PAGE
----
Wells syndrome pathology

Author: Dr Ben Tallon, Dermatologist/Dermatopathologist, Tauranga, New Zealand, 2011.

Histology of Wells syndrome

Scanning power view of Wells syndrome reveals a superficial and deep perivascular and interstitial inflammatory pattern (Figures 1 and 2). This can be seen to extend into the subcutaneous tissue (Figure 3) or even the underlying muscle. The inflammatory infiltrate is comprised of lymphocytes, histiocytes and abundant eosinophils (Figures 4,5 and 6). Degranulation of the eosinophils is seen forming flame figures (Figures 4 and 5). In this particular case extensive interstitial mucin is seen (Figures 4 and 5).

Variants of Wells syndrome pathology

Bullous Wells disease: A subepidermal blister can form in the presence of prominent papillary dermal oedema.

Differential diagnosis of Wells syndrome pathology

Insect bite reaction: Typically here the infiltrate is more localised forming a wedge shaped pattern possibly with focal overlying epidermal changes. In some cases discrimination is not possible and clinical correlation is required.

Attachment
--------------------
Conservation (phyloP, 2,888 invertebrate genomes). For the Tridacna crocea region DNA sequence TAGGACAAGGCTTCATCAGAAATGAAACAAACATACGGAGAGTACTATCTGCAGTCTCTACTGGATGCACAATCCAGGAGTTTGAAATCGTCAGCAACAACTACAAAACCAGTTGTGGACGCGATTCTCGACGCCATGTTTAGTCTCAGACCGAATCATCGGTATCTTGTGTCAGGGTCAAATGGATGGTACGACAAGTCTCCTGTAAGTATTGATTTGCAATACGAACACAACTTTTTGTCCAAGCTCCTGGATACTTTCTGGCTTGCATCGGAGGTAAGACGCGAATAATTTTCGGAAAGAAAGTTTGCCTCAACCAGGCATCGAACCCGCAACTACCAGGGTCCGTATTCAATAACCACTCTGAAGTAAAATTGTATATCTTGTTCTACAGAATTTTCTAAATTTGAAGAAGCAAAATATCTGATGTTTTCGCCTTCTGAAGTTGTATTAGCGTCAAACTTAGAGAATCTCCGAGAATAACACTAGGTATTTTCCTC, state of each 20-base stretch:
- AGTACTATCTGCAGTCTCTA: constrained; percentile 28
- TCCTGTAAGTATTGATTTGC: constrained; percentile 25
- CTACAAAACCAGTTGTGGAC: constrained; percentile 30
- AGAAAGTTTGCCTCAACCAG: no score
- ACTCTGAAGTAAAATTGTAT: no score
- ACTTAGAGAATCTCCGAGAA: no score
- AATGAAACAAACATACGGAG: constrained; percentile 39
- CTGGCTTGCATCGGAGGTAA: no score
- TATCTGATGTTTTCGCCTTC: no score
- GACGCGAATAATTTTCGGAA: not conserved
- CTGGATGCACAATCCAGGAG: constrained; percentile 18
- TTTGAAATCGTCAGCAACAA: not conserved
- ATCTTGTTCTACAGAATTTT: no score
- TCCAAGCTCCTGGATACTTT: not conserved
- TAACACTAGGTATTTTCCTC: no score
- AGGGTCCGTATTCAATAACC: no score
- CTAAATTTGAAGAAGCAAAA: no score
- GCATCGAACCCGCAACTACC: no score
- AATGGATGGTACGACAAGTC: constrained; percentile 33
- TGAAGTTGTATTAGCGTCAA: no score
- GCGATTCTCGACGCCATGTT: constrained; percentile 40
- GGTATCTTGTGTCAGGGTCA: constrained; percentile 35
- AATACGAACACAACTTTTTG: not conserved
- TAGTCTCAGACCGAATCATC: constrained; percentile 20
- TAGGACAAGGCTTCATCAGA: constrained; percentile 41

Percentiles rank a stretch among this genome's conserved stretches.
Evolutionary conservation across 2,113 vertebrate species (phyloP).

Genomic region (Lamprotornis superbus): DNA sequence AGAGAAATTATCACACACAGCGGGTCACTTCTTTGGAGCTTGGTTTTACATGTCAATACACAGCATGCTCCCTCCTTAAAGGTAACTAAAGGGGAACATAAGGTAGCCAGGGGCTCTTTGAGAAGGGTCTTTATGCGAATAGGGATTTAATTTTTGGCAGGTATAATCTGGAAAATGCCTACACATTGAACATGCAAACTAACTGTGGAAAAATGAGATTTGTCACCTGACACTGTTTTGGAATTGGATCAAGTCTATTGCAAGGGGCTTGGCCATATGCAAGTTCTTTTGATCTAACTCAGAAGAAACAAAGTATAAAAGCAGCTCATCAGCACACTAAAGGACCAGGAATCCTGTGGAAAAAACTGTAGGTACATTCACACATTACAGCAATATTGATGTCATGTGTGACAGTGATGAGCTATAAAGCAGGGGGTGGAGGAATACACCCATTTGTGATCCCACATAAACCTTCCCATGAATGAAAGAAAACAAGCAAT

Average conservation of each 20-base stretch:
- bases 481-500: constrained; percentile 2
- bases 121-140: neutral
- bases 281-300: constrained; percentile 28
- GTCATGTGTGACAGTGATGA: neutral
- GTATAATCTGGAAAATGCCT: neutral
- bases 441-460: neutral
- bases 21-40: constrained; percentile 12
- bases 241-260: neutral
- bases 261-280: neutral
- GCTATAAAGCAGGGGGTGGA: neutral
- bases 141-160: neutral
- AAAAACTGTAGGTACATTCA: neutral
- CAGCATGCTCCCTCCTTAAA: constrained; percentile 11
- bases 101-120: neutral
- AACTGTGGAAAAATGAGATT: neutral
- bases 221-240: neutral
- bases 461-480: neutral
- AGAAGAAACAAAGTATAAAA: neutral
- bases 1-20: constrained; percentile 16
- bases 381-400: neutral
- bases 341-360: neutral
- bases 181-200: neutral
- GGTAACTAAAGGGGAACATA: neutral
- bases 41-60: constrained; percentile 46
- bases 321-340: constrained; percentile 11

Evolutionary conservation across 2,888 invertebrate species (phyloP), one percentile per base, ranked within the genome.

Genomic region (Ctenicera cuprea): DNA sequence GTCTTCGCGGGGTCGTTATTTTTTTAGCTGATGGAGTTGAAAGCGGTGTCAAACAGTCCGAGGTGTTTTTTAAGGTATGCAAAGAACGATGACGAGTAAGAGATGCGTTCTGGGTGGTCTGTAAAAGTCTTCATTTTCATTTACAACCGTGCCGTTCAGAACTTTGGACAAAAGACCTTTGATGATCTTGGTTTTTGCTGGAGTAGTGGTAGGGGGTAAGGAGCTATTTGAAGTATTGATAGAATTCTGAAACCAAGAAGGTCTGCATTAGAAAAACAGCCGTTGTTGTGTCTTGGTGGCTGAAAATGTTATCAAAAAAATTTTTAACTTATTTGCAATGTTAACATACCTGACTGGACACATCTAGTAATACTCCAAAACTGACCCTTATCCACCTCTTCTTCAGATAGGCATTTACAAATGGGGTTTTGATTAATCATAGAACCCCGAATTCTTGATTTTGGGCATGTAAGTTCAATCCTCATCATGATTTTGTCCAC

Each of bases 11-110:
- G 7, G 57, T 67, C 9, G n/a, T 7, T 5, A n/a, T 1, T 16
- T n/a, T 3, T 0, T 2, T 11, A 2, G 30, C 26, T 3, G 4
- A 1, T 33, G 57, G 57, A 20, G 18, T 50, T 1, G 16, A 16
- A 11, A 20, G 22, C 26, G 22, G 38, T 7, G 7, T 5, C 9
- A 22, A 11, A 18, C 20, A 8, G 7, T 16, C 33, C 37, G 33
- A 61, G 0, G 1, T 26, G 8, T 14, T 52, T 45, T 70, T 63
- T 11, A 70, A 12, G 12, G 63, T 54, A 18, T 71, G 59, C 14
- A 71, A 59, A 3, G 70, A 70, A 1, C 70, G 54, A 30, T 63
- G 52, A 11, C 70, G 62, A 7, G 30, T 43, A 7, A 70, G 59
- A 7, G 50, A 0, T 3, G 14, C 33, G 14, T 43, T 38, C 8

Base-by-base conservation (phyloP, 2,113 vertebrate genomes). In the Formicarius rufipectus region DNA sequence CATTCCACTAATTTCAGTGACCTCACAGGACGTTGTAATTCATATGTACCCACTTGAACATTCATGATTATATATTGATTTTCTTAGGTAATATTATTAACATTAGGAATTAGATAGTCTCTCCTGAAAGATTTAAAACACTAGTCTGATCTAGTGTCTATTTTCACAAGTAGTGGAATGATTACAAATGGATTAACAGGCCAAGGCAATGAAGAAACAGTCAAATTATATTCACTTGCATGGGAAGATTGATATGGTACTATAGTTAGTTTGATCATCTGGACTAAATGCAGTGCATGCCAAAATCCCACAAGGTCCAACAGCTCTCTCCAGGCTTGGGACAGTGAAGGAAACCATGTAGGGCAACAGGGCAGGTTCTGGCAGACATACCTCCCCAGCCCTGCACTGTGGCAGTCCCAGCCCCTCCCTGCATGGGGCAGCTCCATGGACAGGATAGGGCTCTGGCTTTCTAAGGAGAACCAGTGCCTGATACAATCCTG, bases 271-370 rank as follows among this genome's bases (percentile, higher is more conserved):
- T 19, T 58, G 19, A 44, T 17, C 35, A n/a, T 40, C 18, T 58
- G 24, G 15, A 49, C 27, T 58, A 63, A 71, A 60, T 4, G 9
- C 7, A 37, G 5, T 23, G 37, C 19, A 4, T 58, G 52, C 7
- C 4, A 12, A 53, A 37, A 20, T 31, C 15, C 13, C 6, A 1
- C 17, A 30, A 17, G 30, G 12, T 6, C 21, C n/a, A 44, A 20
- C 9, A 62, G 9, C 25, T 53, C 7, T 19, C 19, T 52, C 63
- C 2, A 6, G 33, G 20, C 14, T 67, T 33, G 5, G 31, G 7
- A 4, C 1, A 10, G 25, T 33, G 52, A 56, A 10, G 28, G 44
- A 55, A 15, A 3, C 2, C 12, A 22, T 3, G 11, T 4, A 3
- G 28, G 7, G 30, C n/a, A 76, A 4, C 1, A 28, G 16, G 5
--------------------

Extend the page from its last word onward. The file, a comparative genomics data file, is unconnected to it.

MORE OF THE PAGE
Bullous pemphigoid: In most circumstances it is the urticarial phase of bullous pemphigoid which may prove difficult to discriminate. Eosinophils can be seen to tag along the dermoepidermal junction in conjunction with basal layer vacuolar degeneration

Churg Strauss syndrome: While dermal eosinophilia and flame figures can be seen, this condition is characterised by necrotising granuloma formation and variable degrees of vasculitis.

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